Thursday, June 27, 2013

Authentic (part 2 of 4)

Last weekend my family and I went to the largest Waken reunion in recent history.  We had about 85 people reuniting.  The stories, memories and family history flowed freely.  Of the 85 people attending, I had meaningful relationships with only fourteen.  I met a few of the other folks when I was nine years old at a previous reunion, but the majority were strangers to me in every way except we were somehow related.  Leading up to this weekend reunion, I had been asking God to set up spiritual conversations with those who He knew were ready to move forward in their relationship with Jesus.  There was one family member that I sensed was ready for a spiritual conversation and so we engaged the adventure of getting to know each other.

I began by asking my relative to tell me his story because I had never heard it.  His answer told me more than I would have guessed.  His answer began with, "I don't tell anyone my story.  My story isn't important."  This was followed up by him saying, "Why would anyone want to hear my story?  It is boring and dull and not much to tell."  After we opened that door and walked down the path of his life for a while, I then asked my relative how his faith was doing.  After stumbling over his words for a moment, he became honest and said, "I really don't like church.  I worship in my own way.  My family wants me to go to church with them but I find it something other than authentic."  That began another long conversation over two days.

My relative told me that many people he experienced in the church were surface, distant and phony.  From the person handing out the bulletins, to the smile on the preacher's face; all seemed to be put on much of the time.  This man told me he felt like he had to conform in dress, mannerisms and activities when he was at church or with people from the church.  He felt like he couldn't be himself and be accepted so he choose  chose to stay away.

It is true that being authentic, being true to who we are, is difficult almost anywhere in our world.  We must be "PC" (politically correct) at work, at school or just about anywhere we go.  There is even a "PC" way to act at church.  The "PC" rules may shift from church tradition to church tradition, but there are "PC" ways to behave and believe so that one is able to belong.  Being genuine in a world that is disingenuous is challenging.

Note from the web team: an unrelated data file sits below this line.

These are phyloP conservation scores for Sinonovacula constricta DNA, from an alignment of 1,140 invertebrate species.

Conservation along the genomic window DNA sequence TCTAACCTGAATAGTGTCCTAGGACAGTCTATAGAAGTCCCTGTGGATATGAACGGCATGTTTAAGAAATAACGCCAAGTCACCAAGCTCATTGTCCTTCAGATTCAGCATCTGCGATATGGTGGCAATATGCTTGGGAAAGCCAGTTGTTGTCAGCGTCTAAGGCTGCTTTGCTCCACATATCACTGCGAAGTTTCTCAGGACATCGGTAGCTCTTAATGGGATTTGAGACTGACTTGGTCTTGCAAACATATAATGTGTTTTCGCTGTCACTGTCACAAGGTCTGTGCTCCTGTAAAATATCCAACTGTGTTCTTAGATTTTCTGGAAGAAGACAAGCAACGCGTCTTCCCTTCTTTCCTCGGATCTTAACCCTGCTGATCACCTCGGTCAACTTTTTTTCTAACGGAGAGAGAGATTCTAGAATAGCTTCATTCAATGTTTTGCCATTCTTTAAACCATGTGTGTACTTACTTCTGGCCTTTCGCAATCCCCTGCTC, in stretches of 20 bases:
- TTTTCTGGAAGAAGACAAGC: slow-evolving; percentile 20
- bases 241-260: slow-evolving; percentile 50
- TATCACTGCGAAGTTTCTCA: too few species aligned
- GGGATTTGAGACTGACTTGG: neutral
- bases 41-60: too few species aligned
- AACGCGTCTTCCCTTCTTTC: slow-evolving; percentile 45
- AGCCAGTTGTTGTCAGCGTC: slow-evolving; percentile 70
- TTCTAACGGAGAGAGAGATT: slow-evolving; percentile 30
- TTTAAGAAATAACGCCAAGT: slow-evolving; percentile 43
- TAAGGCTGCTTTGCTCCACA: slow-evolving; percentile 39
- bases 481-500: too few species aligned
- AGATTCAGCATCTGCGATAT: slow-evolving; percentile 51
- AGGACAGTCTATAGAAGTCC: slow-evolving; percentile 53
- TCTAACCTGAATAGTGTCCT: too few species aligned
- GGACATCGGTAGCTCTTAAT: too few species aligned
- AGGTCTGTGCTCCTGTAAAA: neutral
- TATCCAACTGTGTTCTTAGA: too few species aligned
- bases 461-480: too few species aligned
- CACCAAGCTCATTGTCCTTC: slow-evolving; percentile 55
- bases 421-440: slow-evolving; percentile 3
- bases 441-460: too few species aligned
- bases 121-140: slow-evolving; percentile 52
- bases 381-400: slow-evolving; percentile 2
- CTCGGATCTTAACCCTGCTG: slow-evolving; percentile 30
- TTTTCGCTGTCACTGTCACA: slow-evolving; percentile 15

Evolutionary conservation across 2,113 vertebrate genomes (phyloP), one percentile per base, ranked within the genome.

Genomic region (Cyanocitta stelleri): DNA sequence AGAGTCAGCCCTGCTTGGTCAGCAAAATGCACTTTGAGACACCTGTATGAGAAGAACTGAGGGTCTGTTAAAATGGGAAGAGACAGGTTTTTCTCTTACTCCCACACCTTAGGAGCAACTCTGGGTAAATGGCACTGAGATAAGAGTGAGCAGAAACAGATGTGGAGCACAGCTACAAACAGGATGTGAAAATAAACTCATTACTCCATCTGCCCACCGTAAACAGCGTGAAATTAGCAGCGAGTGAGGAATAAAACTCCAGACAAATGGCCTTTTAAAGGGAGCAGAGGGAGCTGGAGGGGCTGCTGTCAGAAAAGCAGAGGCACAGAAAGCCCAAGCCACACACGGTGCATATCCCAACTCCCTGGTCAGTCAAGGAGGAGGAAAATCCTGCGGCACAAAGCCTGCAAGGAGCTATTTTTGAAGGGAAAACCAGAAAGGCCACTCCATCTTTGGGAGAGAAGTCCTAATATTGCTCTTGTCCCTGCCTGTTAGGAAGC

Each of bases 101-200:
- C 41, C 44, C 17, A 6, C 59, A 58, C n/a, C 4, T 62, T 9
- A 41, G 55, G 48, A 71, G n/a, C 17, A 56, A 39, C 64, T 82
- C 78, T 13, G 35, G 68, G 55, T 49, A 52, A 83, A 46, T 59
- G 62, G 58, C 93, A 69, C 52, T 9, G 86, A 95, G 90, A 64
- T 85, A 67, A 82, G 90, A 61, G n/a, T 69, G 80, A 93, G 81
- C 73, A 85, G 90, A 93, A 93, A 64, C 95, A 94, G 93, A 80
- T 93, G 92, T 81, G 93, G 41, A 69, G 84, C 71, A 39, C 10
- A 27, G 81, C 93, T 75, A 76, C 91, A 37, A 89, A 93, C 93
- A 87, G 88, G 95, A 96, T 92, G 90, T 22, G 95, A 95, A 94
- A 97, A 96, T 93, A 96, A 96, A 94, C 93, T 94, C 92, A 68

The irony of our "PC" world and church is that many are craving for authenticity.  People simply want to be accepted for who they are, not for who they are expected to be.  In my last post, I mentioned I had recently returned from another country where I did not speak the language but was presenting organic church information to them through an interpreter.  I asked the Lord to connect me to a couple of people who He knew wanted to be authentic and I found many.  In the public teaching times, I began sharing my personal stories of failures and wounds and losses instead of sharing stories of victory and success.  This served to quickly and supernaturally connect my heart to a large portion of the attenders.  Being authentic exposed me in ways I wasn't prepared to engage.  Being authentic was also a magnet for people.  They are desperate to be honest about their struggles.  When we open the door of authenticity in our lives and are willing to walk together with them, the walls of disingenuousness begin to fall.

Paul gave us an example of being authentic in many places in the New Testament.  We can see Paul being a learner all throughout the book Acts.  Paul, as a learner, begins to paint a picture of his humanity.  Paul changed his strategy often as he learned and adjusted his approach based upon his previous weak points of strategy.  This is how a normal person learns, by trial and error and adjustment, just like Paul did.  Paul also was authentic in 1 Corinthians 2:1-5.  In these verses Paul tells the people in the city of Corinth that he wasn't strong and full of confidence but instead he was really fearful from all he had recently experienced.  Paul came to Corinth focusing his comments on Jesus Christ alone because he knew that is what they needed, he didn't rely on his education and intellectual astuteness.  Paul was authentic in order for the people of Corinth to learn that their faith should be centered on the power of God, not of any man or his abilities.  This is a very refreshing portion of Scripture.

As our weekend reunion came to a close, my relative who has shied away from the church began to paint a picture of what he was thirsting after.  He thirsts for real friends who will accept him with his struggles and who also struggle and are honest about it.  He thirsts for friends who have time for each other and who help each other to get up only to fall down at the feet of Jesus and worship.  Why is that so hard to find?

Jesus said He did not come for the righteous but for the sinners (Matt. 9:13), He didn't come for those who are well but for those who know they are sick (Luke 5:31-32).  Jesus came to give authentic life in abundance (John 10:10).

Why do you think many feel that churches are less than authentic?  What can/will you do to help reverse this trend?  I'd love to hear your thoughts.

Next time we will discuss the benefits and liabilities of being authentic and then we will end with what it takes to live an authentic life and how to break out of a deceptive life.